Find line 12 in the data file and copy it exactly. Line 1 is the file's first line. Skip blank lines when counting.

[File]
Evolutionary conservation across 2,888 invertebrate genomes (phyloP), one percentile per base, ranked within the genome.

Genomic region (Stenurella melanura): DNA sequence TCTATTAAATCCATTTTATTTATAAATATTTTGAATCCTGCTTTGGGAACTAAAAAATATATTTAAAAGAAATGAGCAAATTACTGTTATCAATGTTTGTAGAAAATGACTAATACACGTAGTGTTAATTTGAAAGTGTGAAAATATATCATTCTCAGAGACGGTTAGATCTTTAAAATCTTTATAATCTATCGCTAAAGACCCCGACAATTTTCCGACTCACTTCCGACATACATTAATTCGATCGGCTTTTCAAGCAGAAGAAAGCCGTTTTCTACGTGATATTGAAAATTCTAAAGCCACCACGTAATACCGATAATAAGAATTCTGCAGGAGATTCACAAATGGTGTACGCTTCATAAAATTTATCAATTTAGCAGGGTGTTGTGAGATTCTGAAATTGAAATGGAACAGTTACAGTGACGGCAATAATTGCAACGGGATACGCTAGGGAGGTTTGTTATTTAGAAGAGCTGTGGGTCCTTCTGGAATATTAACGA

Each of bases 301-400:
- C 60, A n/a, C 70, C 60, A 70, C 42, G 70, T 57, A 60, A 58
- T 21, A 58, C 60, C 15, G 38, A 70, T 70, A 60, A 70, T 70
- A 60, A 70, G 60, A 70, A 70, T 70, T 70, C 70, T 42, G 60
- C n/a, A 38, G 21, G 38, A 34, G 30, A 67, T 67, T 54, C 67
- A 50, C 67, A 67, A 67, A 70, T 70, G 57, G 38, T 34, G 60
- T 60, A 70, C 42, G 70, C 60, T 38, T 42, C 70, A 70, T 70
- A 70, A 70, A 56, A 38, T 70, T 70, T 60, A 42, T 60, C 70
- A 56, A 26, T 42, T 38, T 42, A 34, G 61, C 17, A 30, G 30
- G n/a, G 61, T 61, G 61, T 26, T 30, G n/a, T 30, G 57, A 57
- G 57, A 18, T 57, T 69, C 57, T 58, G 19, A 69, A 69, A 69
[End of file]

- G n/a, G 61, T 61, G 61, T 26, T 30, G n/a, T 30, G 57, A 57